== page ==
Unlike bony fish, sharks do have pupils that dilate and contract. Just like humans, a shark has a retina, a cornea, a lens, and pupil. The retina has two types of cells, rods and cones. Sharks, however, have more rods which are better for perceiving differences in light intensity.
Now, how do you tell when a shark is awake? Well, while humans aren’t the most popular dish for sharks, it’s probably a bad idea to sneak up on one and whisper, “are you awake?”. Sharks are a bit of a mystery but we know its senses are keen, so chances are if you happen to be swimming around close enough to see one, it would know you were there.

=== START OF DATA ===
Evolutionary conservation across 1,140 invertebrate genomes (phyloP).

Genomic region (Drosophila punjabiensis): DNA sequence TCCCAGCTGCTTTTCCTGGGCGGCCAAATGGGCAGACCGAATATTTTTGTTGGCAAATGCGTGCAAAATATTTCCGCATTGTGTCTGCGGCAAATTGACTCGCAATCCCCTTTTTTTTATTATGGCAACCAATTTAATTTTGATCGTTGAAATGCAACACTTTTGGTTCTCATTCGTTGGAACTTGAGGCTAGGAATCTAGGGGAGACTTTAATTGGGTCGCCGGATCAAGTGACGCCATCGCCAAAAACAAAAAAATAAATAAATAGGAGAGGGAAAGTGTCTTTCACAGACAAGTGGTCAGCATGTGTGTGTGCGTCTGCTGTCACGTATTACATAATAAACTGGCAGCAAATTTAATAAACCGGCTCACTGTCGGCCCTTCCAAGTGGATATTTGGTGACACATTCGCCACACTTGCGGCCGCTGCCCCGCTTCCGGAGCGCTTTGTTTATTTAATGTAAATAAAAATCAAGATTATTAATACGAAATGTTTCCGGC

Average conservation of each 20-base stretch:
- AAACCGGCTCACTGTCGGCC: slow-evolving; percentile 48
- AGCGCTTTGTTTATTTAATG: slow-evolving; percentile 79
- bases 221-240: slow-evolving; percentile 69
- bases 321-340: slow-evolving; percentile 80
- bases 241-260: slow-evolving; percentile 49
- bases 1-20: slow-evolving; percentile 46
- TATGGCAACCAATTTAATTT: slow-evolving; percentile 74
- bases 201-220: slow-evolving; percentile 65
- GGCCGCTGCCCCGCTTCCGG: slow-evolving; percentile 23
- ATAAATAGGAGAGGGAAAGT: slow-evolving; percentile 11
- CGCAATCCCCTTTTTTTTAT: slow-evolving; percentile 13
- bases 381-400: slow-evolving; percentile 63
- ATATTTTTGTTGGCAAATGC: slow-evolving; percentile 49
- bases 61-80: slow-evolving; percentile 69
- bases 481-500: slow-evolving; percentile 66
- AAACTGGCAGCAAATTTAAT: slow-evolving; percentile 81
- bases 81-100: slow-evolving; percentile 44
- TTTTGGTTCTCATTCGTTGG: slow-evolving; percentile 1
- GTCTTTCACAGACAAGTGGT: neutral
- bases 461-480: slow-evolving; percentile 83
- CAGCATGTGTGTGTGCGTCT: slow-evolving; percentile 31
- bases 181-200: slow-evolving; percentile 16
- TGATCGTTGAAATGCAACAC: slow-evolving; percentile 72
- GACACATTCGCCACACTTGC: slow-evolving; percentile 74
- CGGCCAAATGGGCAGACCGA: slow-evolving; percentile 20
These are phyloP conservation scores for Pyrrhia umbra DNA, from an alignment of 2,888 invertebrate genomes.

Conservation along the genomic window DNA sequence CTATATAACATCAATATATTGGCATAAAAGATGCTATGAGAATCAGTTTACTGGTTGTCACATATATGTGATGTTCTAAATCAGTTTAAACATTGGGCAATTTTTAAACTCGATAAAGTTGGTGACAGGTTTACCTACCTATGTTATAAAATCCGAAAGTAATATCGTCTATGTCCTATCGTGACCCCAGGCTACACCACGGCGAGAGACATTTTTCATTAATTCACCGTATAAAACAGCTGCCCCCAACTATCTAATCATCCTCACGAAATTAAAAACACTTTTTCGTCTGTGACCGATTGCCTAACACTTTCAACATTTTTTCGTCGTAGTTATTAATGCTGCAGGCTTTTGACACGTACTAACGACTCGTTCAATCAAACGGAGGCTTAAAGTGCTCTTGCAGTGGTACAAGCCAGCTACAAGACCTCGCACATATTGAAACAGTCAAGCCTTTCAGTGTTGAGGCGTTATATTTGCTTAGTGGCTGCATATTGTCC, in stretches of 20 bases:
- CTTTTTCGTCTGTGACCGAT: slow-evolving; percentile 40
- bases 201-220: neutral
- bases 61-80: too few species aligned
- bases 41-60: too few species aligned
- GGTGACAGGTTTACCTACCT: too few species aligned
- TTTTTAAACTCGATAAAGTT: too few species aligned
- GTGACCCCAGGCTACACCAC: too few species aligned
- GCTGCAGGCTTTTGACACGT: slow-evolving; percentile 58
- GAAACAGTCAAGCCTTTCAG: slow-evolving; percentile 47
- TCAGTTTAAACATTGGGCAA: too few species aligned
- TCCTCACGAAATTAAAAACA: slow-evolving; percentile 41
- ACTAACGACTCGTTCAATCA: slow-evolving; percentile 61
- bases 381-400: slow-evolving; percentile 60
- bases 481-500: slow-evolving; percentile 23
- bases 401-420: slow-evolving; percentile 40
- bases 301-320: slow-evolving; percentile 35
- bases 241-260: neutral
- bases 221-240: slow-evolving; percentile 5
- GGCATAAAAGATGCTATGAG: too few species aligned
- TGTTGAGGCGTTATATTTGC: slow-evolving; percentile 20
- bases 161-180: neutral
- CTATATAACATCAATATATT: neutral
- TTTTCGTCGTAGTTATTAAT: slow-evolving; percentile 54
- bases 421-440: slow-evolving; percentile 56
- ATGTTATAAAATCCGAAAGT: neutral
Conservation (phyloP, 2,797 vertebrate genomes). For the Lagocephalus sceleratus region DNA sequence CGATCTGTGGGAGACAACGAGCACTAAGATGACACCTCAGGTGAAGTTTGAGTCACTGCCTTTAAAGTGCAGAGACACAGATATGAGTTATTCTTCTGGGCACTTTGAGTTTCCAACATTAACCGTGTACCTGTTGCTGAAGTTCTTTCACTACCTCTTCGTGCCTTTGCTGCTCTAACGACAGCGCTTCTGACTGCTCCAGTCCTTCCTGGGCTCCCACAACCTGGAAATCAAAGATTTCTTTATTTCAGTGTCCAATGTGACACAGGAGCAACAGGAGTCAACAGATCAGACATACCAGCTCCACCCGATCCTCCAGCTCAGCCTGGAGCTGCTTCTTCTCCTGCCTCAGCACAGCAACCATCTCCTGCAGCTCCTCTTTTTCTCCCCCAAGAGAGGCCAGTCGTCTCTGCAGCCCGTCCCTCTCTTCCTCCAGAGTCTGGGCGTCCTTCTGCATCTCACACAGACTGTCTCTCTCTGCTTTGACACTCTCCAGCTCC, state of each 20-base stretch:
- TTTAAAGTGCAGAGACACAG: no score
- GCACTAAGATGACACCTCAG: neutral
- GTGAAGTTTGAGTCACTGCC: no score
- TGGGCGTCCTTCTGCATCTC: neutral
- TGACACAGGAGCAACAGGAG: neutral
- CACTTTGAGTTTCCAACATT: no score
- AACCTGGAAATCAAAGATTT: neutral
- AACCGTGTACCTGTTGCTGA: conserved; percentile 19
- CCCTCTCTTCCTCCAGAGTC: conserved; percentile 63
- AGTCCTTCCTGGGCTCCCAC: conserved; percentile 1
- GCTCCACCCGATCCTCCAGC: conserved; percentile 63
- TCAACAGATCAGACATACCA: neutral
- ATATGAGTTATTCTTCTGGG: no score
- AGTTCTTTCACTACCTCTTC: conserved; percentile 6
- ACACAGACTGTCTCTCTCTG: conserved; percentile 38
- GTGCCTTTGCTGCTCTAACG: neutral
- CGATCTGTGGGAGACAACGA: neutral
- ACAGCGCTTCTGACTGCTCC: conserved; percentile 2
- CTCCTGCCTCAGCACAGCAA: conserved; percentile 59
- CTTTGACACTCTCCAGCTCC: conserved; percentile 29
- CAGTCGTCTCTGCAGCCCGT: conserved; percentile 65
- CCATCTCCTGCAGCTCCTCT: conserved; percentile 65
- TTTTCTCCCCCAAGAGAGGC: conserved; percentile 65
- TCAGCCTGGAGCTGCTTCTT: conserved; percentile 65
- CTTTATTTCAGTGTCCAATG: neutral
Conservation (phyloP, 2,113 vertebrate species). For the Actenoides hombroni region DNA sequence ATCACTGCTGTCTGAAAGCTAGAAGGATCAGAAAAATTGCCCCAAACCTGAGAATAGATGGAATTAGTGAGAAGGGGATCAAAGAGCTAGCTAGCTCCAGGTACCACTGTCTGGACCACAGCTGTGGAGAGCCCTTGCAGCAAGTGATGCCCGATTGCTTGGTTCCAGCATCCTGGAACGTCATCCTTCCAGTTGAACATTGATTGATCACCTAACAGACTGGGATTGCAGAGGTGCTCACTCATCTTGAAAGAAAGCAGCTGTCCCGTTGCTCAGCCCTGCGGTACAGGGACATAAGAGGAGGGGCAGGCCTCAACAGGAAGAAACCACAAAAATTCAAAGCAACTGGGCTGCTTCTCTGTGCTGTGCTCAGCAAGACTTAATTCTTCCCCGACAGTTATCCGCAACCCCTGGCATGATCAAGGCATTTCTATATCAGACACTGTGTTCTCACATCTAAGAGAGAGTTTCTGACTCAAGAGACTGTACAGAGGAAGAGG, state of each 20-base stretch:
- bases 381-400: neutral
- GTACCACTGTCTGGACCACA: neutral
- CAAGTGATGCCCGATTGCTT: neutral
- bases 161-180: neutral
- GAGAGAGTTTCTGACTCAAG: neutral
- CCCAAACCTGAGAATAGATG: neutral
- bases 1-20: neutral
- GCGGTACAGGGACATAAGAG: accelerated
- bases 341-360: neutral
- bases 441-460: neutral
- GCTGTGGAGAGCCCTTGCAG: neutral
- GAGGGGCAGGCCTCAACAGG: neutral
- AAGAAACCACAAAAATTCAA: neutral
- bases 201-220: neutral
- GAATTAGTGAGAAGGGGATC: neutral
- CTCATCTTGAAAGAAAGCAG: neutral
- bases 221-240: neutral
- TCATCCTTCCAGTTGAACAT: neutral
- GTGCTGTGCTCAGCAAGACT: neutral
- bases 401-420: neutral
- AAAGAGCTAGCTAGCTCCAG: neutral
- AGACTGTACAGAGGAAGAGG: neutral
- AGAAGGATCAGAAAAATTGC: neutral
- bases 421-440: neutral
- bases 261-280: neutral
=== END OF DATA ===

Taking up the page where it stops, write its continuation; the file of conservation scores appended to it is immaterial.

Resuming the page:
The original question, of course, begs for a rewrite: do sharks sleep? Sleeping is different for sharks than humans. Sharks rest by slowing down their brain functions, but they still maintain an awareness of their surroundings.
The moral of the story: sneaking up on a shark—awake or dreaming—is dangerous.